Comment author:Jude_B
19 September 2016 03:20:01PM
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So when you ask, "Why did Sherlock Holmes tell Watson that...?"

You assume that Holmes exists?

Also, when you ask why some complicated theorem in number theory is true, you are basically asking for a proof from first principles (say Peano Arithmetic), you don't need to assume that numbers exist (which would make you a Platonist).

Comment author:torekp
05 September 2016 11:52:36AM
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This. And if one is willing to entertain Tegmark, approximately 100% of universes will be non-empty, so the epistemic question "why a non-empty universe?" gets no more bite than the ontological one.

## Comments (45)

BestI lose no sleep over this. I think people who do are just confused by language.

I'd say that if you examine your concept of "why", you find it presupposes existence.

*0 points [-]So when you ask, "Why did Sherlock Holmes tell Watson that...?"

You assume that Holmes exists?

Also, when you ask why some complicated theorem in number theory is true, you are basically asking for a proof from first principles (say Peano Arithmetic), you don't need to assume that numbers exist (which would make you a Platonist).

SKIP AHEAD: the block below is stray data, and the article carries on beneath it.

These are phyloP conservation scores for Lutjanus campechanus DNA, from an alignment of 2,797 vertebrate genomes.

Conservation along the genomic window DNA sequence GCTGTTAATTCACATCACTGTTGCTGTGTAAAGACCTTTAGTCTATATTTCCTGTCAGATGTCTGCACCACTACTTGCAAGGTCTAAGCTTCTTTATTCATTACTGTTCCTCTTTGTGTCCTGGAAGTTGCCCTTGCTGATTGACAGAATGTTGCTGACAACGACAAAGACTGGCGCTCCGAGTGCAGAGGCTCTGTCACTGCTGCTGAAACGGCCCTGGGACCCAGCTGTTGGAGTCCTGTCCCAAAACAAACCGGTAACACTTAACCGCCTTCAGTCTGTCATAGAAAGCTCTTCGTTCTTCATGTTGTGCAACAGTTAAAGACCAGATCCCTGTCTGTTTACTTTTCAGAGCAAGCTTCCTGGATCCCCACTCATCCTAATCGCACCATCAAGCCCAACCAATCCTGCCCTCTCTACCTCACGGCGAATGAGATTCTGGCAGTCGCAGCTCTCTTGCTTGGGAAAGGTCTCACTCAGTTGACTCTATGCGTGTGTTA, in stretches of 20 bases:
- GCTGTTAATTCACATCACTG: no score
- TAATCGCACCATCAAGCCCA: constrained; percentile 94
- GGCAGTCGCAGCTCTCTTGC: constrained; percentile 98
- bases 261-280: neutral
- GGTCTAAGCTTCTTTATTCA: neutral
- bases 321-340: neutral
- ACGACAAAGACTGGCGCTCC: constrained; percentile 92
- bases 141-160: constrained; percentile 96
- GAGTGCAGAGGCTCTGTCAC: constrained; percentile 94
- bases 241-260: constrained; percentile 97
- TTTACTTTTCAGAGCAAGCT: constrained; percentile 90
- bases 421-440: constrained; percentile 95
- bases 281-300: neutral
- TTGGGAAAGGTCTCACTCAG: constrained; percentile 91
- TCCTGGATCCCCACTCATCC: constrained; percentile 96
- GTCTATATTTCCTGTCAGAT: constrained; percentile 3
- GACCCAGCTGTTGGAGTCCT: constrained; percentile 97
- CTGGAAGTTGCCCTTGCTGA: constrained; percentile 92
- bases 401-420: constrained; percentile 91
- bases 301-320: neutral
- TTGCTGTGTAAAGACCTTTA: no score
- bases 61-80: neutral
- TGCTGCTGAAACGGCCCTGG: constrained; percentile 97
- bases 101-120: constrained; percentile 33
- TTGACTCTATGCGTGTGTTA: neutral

I said as much in one of my replies to turchin. But that doesn't mean that the question has no answer.

But some people do like Tim Urban http://waitbutwhy.com/table/why-is-there-something-instead-of-nothing

I think that it is overkilling argument, as it may be applied to almost any question. Why Sun looks like a circle? Why we value human existence?

This "why" expresses some kind of lacking knowledge or confusion, but not exactly appropriate wording to really describe what is going on.

So our inability to find adequate wording for something as already incorporated into "why".

This. And if one is willing to entertain Tegmark, approximately 100% of universes will be non-empty, so the epistemic question "why a non-empty universe?" gets no more bite than the ontological one.